..... such was the feeble and exhausted state of the empire, that it was impossible to restore the fortifications of the Danube, or to prevent, by a vigorous effort, the invasion of the Germans. The hopes of the vigilant minister of Honorius were confined to the defence of Italy. He once more abandoned the provinces, recalled the troops, pressed the new levies, which were rigorously exacted, and pusillanimously eluded; employed the most efficacious means to arrest, or allure, the deserters; and offered the gift of freedom, and of two pieces of gold, to all the slaves who would enlist

We don't have many details on how exactly the battle went, but it seems that the Goths first besieged Florence, then were forced to retreat and finally were trapped in the Mugnone valley; blocked by the fortifications built around the city of Faesulae. Gibbon tells us (chapter 30) that:


Conscious that he (Stilicho) commanded the last army of the republic, his prudence would not expose it, in the open field, to the headstrong fury of the Germans. The method of surrounding the enemy with strong lines of circumvallation, which he had twice employed against the Gothic king, was repeated on a larger scale, and with more considerable effect.

Surrounded, the Goths had no escape. The Romans and their Hunnic allies had turned the valley into a killing zone. After a few days of battle, they surrendered in great numbers; so many that the slave market is said to have collapsed for a brief period. King Radagaisus himself was captured and beheaded, putting an end forever to his attempt of conquering Rome.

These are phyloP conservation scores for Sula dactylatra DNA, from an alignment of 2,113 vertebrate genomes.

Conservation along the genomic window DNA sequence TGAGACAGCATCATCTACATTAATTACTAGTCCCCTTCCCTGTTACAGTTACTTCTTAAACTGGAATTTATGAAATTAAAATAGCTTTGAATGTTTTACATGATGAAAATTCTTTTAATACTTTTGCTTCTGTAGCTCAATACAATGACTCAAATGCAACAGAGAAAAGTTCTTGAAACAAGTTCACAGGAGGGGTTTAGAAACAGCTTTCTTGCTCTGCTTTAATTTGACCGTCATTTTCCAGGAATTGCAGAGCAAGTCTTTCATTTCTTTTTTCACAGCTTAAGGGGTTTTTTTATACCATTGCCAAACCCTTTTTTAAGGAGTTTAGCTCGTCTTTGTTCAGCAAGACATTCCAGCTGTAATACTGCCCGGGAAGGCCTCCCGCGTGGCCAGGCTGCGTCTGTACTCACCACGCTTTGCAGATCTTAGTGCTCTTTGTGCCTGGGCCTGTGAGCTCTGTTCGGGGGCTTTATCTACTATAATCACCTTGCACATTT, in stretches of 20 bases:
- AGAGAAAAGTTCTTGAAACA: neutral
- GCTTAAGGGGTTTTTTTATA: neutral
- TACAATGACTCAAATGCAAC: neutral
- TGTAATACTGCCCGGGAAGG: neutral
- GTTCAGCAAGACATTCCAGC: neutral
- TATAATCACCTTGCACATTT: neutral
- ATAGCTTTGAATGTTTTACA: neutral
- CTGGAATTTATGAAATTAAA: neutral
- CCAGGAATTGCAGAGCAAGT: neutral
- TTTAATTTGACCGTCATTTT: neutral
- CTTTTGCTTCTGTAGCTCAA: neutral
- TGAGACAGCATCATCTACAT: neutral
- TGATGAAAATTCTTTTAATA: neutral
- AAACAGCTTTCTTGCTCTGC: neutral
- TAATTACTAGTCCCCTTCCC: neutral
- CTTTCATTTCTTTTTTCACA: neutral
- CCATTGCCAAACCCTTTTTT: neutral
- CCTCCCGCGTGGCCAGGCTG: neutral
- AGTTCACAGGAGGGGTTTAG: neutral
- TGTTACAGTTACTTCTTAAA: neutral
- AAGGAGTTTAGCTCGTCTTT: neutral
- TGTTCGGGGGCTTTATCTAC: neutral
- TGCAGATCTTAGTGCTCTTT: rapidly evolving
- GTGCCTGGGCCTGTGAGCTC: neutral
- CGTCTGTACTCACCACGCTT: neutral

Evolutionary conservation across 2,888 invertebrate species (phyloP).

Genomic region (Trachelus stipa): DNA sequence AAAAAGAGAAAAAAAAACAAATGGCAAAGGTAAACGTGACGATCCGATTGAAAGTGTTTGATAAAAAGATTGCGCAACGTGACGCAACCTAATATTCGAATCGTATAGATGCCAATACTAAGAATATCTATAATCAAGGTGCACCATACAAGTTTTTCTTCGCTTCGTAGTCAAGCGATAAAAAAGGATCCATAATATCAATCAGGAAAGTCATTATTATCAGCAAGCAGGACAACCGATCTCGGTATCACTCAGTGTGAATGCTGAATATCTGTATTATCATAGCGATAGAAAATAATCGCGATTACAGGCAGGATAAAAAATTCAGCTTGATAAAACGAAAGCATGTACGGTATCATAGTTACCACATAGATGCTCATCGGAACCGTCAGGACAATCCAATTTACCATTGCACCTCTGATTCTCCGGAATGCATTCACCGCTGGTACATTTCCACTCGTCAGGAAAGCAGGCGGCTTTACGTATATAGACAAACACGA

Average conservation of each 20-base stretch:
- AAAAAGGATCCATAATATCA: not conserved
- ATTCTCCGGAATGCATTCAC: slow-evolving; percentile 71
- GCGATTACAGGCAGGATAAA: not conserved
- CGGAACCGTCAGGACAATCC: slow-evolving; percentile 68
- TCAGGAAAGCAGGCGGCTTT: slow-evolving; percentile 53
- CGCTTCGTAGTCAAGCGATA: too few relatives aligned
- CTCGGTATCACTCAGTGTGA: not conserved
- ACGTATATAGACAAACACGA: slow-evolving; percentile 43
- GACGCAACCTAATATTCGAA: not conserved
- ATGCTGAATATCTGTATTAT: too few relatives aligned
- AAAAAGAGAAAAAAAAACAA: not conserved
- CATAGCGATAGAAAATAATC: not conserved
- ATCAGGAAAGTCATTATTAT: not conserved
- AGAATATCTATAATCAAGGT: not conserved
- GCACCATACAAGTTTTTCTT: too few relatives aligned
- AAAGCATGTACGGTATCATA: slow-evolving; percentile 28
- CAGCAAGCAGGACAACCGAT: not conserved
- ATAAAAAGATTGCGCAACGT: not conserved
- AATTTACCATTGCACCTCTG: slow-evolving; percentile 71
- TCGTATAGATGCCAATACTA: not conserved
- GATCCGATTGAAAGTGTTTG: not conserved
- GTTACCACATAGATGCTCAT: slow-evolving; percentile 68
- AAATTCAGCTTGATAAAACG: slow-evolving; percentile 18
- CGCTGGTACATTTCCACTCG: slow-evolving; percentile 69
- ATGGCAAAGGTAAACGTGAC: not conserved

That was not to be the last time that the Romans could defeat an army of invading barbarians. But each victory left Rome a little weaker and closer to the final collapse. The battle of Faesulae was not an exception: it was a great victory that brought nothing but disaster to the Romans. Just two years later, in 408 A.D., almost on the same date when Radagaisus had been executed (Aug 22), Stilicho was betrayed, captured and beheaded in Ravenna at the orders of Emperor Honorius. Being a general is always a dangerous job but, apparently, being a successful general is even more dangerous if you have to deal with a suspicious and tyrannical Emperor. Without Stilicho, the Roman army melted away, leaving Italy defenseless. Two more years later, in 410 A.D., Rome was to fall to another Gothic King, Alaric. The Empire survived this event, but it was another step along the way that would lead the Western Empire to its final demise with the last decades of the 5th century A.D.